Mild persistent asthma could have a few causes or triggers, including smoking (or exposure to second-hand smoke), allergies, a family history of asthma, and exposure to pollution or chemicals. Mild persistent asthma can also be linked to an individual being overweight.
As this is mild asthma, the symptoms are the same as those with mild intermittent asthma, they just occur more frequently.
Moderate Persistent Asthma
Those with moderate persistent asthma typically experience daily symptoms and will have lung function in the 60 to 80% range. Flareups can last for days, with persistent coughing and wheezing. Nighttime symptoms can happen every week, and the development of mucus in the airways will make breathing difficult.
Moderate persistent asthma can have a distinct impact on daily quality of life. In these cases, the asthma patient will require consistent asthma medication and treatment.
Severe Persistent Asthma
The most serious category and classification is severe persistent asthma. This is the least common type of asthma, and it means the individual’s lung function is at 60% or less.
This type of asthma brings with it symptoms so severe that quality of life is diminished and the individual struggles with daily activities and sleep.
The airway inflammation and mucus associated with the other types of asthma occur to the extent that the individual feels chest pain and tightness. Symptoms occur daily (and sometimes nightly) and do not respond to medication as quickly or easily as the other types of asthma.
Severe persistent asthma requires a consistent level of monitoring from medical professionals like an asthma nurse and may mean the individual has to try several different therapy options and medications to try and reduce symptoms.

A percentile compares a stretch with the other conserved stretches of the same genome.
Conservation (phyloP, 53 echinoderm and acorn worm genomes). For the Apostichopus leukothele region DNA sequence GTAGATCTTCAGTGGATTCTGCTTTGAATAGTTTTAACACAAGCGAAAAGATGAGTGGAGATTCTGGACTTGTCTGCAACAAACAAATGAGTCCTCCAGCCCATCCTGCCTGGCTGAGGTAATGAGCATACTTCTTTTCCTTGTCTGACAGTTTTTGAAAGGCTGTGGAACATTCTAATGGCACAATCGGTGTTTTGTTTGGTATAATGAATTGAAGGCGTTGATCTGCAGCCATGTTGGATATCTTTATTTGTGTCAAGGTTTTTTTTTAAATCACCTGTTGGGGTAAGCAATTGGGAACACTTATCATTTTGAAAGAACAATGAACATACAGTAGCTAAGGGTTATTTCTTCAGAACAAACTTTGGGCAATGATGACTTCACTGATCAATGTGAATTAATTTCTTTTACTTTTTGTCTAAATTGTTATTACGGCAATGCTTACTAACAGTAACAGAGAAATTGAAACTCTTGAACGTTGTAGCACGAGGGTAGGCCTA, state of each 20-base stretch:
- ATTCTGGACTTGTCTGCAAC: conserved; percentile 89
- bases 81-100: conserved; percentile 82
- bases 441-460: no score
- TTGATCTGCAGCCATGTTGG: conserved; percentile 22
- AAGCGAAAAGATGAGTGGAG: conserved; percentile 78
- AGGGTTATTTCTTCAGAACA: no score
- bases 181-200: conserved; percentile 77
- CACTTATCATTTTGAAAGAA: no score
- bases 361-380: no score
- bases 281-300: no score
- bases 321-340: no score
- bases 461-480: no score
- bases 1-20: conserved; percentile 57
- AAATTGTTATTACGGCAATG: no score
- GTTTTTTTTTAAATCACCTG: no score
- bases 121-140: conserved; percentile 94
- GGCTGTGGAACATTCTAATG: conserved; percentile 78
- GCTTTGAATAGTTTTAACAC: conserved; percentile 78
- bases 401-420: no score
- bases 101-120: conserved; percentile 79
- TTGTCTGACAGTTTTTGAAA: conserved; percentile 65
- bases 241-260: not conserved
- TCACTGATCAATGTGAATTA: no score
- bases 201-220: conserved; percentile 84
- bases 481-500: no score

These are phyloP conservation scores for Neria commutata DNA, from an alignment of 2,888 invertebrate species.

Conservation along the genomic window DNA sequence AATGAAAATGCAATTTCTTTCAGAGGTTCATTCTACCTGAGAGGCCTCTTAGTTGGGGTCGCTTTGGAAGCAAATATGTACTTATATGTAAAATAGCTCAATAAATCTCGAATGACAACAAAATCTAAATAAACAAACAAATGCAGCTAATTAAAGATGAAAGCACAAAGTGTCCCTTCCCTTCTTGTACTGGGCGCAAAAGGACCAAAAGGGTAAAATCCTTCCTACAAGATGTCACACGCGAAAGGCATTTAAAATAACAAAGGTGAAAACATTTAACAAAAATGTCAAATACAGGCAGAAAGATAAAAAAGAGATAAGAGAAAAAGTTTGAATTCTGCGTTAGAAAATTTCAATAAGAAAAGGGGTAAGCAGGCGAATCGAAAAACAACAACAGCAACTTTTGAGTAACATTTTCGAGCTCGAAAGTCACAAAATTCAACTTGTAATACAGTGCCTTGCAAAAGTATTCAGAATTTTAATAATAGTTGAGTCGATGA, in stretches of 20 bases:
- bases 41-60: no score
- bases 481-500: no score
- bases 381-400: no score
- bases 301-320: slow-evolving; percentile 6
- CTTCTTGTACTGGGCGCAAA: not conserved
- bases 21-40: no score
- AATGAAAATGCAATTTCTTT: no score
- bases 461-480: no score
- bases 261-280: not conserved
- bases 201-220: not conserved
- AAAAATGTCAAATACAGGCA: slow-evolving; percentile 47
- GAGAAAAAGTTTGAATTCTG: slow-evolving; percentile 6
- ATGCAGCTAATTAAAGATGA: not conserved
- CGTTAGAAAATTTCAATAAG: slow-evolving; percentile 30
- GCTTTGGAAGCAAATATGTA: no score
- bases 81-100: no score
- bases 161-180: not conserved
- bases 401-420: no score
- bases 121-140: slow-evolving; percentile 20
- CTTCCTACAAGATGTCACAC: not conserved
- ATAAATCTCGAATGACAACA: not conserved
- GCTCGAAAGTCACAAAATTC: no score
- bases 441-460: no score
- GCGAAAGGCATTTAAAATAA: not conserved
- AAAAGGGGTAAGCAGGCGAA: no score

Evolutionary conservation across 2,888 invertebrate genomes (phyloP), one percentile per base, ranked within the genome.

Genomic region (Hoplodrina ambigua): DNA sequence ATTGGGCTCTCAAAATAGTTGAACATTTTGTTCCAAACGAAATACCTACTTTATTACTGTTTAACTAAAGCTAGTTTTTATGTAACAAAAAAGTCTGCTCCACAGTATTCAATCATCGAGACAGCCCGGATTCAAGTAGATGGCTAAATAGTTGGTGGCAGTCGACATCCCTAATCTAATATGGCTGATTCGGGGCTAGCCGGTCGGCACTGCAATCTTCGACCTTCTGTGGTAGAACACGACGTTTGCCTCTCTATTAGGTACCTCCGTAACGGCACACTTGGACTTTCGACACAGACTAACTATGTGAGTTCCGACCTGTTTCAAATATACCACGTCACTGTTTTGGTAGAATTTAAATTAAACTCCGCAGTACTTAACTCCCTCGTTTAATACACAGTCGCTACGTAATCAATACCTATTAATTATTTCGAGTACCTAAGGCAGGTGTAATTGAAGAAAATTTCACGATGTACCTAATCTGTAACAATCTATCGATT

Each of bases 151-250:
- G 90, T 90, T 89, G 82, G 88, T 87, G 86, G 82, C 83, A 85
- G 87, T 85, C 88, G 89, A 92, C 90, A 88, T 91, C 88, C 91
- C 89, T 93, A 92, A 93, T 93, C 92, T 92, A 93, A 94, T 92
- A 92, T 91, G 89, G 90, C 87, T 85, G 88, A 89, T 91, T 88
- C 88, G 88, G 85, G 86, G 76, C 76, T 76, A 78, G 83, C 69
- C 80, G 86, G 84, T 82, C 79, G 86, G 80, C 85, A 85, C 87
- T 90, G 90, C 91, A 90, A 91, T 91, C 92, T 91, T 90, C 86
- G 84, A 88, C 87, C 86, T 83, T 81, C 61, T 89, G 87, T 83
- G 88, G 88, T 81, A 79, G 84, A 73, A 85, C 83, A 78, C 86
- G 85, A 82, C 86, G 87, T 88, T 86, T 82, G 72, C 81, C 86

Asthma Treatment: What Treatment Works for Mild Intermittent Asthma?
Now that you understand the four different categories of asthma, we will look specifically at the treatment associated with mild intermittent asthma.
The first thing we should clear up is a common misconception: If my asthma is only mild and intermittent, I don’t really need treatment, do I?
The answer is yes, you still need treatment even with mild intermittent asthma. By working with your doctor to determine the best course of action, you can reduce your symptoms and keep them at bay.
Mild intermittent asthma does not have a massive impact on quality of life in the same way severe asthma does, but this does not mean it is not bothersome.
Consider the fact that your occasional flareup could appear at the worst possible time. An airway obstruction could happen during a job interview, as you walk down the aisle, or even as you board a plane to go on vacation. There’s never a good time to lose pulmonary function.
If you manage both asthma symptoms and your exposure to triggers, you can reduce the likelihood of an intermittent flareup slowing you down on big days. Your main treatment will involve the use of a short-acting inhaler.